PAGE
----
Samsung recently unveiled three new and enticing devices aimed at making you simultaneously lighten your wallet a little, as well as pack your pocket, briefcase, and wrist with a little more technology. These are, of course, the Galaxy Note 3, the Galaxy Note 10.1 (2014 Edition), and the Galaxy Gear.
Samsung refreshed its popular Galaxy Note lineup with the Galaxy Note 3 phablet and the Galaxy Note 10.1 (2014 Edition). Both build upon their predecessors by adding more powerful specs, while retaining the critically acclaimed S Pen functionality. The Galaxy Note 3 ups the ante on its predecessor by raising the screen resolution to 1080p, upping the RAM to 3 GB, and packing in a quad-core 2.3 GHz Snapdragon 800 processor. Similarly the Note 10.1 (2014 Edition) increases its screen resolution to 2560×1600, brings the RAM to 3 GB, and packs that same quad-core 2.3 GHz Snapdragon processor as its little brother. Samsung also introduced its Galaxy Gear smartwatch. The device, which connects to various Samsung mobile devices, features an 800 MHz processor, a 320×320 resolution display, and half a gig of RAM.
In today’s additions, we also have the Sony Xperia Z1. Codenamed Honami, the Z1 is a high-end device with a 5″ 1080p display, 2 GB of RAM, a quad-core 2.2 GHz Snapdragon 800 processor, and a slim 8.5mm profile. More info and specs can be found on Sony’s official product page.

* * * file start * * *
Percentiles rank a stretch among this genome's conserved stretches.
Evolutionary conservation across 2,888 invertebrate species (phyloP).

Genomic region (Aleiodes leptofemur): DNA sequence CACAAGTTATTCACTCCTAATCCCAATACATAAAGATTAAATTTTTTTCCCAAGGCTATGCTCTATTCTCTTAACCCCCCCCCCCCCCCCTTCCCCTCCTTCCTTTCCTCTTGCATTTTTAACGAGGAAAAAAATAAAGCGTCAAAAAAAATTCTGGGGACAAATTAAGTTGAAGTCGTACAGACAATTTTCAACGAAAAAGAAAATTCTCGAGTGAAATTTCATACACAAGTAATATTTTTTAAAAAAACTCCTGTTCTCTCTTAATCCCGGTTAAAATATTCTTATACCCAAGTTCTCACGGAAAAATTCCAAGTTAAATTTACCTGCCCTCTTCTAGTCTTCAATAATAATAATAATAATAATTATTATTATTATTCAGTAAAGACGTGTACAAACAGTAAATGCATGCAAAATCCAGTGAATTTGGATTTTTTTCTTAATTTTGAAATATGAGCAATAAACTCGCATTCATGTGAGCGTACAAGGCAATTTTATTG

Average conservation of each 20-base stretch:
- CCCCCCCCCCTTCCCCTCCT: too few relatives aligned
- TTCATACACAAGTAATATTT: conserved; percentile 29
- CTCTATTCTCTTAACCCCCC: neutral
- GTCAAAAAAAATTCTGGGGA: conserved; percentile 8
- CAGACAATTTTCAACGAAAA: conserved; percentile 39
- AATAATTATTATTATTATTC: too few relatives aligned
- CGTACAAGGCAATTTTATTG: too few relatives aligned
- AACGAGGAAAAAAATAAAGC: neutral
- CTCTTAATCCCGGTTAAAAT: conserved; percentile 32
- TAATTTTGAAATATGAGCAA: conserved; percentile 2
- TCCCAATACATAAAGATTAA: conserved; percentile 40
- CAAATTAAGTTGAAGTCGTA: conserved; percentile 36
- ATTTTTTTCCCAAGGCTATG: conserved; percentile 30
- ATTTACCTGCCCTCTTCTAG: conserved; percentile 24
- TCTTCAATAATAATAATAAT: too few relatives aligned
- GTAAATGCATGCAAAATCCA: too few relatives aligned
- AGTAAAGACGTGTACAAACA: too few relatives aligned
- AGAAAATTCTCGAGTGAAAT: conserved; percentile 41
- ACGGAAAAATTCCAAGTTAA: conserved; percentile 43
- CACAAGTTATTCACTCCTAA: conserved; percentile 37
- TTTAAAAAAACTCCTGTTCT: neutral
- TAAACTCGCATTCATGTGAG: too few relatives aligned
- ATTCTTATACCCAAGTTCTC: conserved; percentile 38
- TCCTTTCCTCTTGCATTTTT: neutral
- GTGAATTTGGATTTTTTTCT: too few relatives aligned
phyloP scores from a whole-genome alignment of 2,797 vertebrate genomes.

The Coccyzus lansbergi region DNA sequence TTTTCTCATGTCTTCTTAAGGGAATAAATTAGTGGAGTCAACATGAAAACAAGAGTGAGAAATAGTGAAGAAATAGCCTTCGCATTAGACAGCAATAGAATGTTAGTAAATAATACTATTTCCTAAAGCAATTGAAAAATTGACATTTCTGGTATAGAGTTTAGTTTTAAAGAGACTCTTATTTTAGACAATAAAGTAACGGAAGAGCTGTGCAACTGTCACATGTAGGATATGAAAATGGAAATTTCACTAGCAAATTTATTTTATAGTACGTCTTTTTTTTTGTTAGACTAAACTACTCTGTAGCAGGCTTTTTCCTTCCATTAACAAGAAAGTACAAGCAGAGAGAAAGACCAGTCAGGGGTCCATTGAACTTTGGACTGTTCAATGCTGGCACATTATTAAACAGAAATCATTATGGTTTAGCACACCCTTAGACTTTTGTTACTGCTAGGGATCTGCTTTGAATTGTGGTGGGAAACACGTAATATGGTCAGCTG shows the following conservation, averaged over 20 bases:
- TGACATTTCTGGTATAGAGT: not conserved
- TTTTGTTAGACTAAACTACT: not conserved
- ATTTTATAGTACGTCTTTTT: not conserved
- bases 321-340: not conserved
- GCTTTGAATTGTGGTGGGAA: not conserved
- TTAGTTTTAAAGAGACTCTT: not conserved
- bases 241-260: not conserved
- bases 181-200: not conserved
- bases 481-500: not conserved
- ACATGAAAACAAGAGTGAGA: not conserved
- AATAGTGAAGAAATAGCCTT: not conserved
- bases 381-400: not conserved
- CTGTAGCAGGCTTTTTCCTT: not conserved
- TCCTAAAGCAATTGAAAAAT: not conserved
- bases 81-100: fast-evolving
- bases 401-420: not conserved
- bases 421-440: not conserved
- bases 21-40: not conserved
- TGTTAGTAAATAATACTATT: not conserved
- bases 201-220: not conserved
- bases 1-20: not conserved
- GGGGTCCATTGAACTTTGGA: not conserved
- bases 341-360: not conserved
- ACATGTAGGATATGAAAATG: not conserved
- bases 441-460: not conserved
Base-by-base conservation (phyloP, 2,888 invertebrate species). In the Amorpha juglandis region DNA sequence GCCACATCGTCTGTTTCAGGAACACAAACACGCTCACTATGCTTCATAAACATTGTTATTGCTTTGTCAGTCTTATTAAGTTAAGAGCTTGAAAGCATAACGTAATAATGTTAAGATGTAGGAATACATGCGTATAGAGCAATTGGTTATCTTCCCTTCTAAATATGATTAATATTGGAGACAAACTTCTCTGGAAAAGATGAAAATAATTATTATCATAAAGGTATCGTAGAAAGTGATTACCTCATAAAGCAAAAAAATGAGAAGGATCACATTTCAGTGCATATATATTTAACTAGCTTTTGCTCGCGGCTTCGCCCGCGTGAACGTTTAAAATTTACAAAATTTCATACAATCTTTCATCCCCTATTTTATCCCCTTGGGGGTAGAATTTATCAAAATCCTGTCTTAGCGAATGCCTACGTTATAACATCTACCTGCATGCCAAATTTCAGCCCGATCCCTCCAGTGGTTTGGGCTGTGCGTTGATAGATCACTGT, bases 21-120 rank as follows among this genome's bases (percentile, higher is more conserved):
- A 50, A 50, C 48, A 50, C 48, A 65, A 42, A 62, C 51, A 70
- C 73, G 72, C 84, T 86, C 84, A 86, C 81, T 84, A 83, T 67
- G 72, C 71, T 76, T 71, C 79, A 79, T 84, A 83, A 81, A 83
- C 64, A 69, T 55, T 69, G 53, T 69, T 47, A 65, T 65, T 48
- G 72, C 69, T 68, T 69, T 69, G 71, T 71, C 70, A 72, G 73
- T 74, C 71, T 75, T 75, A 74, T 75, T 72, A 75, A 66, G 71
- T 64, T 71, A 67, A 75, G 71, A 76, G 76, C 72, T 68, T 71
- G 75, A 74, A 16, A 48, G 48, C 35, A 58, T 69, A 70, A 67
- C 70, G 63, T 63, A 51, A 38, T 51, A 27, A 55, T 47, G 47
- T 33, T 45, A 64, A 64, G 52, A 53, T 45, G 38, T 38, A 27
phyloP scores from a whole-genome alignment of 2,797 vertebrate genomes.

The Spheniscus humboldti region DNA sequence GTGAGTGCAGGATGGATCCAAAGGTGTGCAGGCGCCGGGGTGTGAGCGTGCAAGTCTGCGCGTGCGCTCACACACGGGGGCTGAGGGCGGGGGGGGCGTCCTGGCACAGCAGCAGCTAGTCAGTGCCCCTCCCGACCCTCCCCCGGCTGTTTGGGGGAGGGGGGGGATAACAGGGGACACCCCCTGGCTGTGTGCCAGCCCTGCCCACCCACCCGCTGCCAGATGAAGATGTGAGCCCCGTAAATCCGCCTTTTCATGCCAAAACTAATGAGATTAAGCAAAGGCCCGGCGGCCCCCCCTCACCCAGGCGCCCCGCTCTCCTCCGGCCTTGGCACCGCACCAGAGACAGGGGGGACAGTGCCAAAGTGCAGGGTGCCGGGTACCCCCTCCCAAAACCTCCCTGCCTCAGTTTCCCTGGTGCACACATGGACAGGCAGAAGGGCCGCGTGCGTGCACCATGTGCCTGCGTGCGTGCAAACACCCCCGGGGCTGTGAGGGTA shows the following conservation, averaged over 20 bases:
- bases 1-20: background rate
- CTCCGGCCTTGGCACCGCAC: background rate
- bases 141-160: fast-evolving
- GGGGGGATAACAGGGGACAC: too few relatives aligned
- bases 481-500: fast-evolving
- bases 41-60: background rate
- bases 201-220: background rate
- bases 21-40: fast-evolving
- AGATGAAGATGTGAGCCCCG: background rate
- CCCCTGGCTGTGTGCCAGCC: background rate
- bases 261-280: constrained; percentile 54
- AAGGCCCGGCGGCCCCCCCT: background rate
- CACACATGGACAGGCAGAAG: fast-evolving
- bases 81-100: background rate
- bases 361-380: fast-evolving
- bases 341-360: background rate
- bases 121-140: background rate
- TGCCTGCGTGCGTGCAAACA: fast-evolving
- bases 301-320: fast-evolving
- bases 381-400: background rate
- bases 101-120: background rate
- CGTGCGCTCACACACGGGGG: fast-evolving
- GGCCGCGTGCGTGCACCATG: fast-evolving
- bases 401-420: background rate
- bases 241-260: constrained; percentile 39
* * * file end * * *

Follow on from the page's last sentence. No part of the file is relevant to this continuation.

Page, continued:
Are you thinking of adding any of these to your mobile arsenal? Let us know in the comments below, and of course, don’t forget to head over to the newly created forums to get in on the discussion!
Today, we’re excited to announce that we’ve made DevDB open to all users who want to post development projects. As a reminder, DevDB is XDA’s new way of organizing development projects. We’ve been working on it for quite a while, and are pretty excited with how developers are already using it across the site.
It’s live for the most popular devices, and will be active for all future devices added to XDA. Over time we plan to add new features to DevDB and will be fixing bugs on a continual basis. If you spot a bug or have a feature request, post it in this thread.
Our friend Azrienoch put together a video that shows exactly how it works.
Not too long ago we talked a little bit about the Moto X and gave it a place here on the forums. While Motorola’s first real post-Google flagship may not have what it takes to win over the specification-frenzied techno-elite, its innovative software features have won the favor quite a few. This has lead to apps that emulate much of the functionality on other devices. However, the Moto X isn’t Motorola’s only high end phone.
Launching exclusively on Verizon in the US, the Motorola Droid Ultra (as well as the Droid Maxx) shares much of its internals with the flagship Moto X. They both carry the Motorola X8 Computing System, which is essentially a 1.7 GHz dual-core Qualcomm Snapdragon S4 Pro, along with two low-voltage companion cores for additional processing. The Moto X and the Droid Ultra also share 2 GB of RAM, a 2 MP front-facing camera, and a 10 MP rear-facing camrea.